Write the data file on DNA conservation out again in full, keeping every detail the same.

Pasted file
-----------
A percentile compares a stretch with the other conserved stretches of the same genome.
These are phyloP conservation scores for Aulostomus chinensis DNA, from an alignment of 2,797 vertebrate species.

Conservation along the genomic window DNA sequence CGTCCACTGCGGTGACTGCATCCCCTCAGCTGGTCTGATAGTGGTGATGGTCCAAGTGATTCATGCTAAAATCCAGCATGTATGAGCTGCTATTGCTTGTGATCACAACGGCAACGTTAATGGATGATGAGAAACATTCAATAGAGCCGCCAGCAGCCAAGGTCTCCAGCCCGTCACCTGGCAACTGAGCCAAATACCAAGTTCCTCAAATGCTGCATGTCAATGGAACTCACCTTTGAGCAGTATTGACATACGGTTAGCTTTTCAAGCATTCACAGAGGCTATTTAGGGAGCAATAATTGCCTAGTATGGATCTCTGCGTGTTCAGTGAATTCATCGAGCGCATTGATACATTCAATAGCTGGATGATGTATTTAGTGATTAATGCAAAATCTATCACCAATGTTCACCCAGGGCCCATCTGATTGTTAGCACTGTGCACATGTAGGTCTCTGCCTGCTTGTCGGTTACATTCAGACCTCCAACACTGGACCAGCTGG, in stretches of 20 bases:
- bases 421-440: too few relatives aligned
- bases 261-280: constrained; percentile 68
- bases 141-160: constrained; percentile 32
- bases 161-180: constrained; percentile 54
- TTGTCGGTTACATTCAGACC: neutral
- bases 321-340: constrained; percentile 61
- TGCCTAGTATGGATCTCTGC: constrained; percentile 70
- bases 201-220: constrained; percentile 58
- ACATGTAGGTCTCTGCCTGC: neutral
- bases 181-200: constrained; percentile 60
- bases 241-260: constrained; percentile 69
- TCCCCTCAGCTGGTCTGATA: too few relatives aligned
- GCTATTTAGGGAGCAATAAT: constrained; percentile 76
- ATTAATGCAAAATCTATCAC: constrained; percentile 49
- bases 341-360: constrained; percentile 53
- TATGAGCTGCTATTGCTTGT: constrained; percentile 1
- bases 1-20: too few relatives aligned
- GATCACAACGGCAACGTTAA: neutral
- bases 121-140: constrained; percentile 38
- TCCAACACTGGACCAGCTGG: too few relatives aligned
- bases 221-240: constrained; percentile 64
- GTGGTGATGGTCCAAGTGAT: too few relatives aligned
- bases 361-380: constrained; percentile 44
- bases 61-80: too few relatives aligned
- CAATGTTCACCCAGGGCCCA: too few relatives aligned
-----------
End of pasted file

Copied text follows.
A percentile compares a stretch with the other conserved stretches of the same genome.
These are phyloP conservation scores for Aulostomus chinensis DNA, from an alignment of 2,797 vertebrate species.

Conservation along the genomic window DNA sequence CGTCCACTGCGGTGACTGCATCCCCTCAGCTGGTCTGATAGTGGTGATGGTCCAAGTGATTCATGCTAAAATCCAGCATGTATGAGCTGCTATTGCTTGTGATCACAACGGCAACGTTAATGGATGATGAGAAACATTCAATAGAGCCGCCAGCAGCCAAGGTCTCCAGCCCGTCACCTGGCAACTGAGCCAAATACCAAGTTCCTCAAATGCTGCATGTCAATGGAACTCACCTTTGAGCAGTATTGACATACGGTTAGCTTTTCAAGCATTCACAGAGGCTATTTAGGGAGCAATAATTGCCTAGTATGGATCTCTGCGTGTTCAGTGAATTCATCGAGCGCATTGATACATTCAATAGCTGGATGATGTATTTAGTGATTAATGCAAAATCTATCACCAATGTTCACCCAGGGCCCATCTGATTGTTAGCACTGTGCACATGTAGGTCTCTGCCTGCTTGTCGGTTACATTCAGACCTCCAACACTGGACCAGCTGG, in stretches of 20 bases:
- bases 421-440: too few relatives aligned
- bases 261-280: constrained; percentile 68
- bases 141-160: constrained; percentile 32
- bases 161-180: constrained; percentile 54
- TTGTCGGTTACATTCAGACC: neutral
- bases 321-340: constrained; percentile 61
- TGCCTAGTATGGATCTCTGC: constrained; percentile 70
- bases 201-220: constrained; percentile 58
- ACATGTAGGTCTCTGCCTGC: neutral
- bases 181-200: constrained; percentile 60
- bases 241-260: constrained; percentile 69
- TCCCCTCAGCTGGTCTGATA: too few relatives aligned
- GCTATTTAGGGAGCAATAAT: constrained; percentile 76
- ATTAATGCAAAATCTATCAC: constrained; percentile 49
- bases 341-360: constrained; percentile 53
- TATGAGCTGCTATTGCTTGT: constrained; percentile 1
- bases 1-20: too few relatives aligned
- GATCACAACGGCAACGTTAA: neutral
- bases 121-140: constrained; percentile 38
- TCCAACACTGGACCAGCTGG: too few relatives aligned
- bases 221-240: constrained; percentile 64
- GTGGTGATGGTCCAAGTGAT: too few relatives aligned
- bases 361-380: constrained; percentile 44
- bases 61-80: too few relatives aligned
- CAATGTTCACCCAGGGCCCA: too few relatives aligned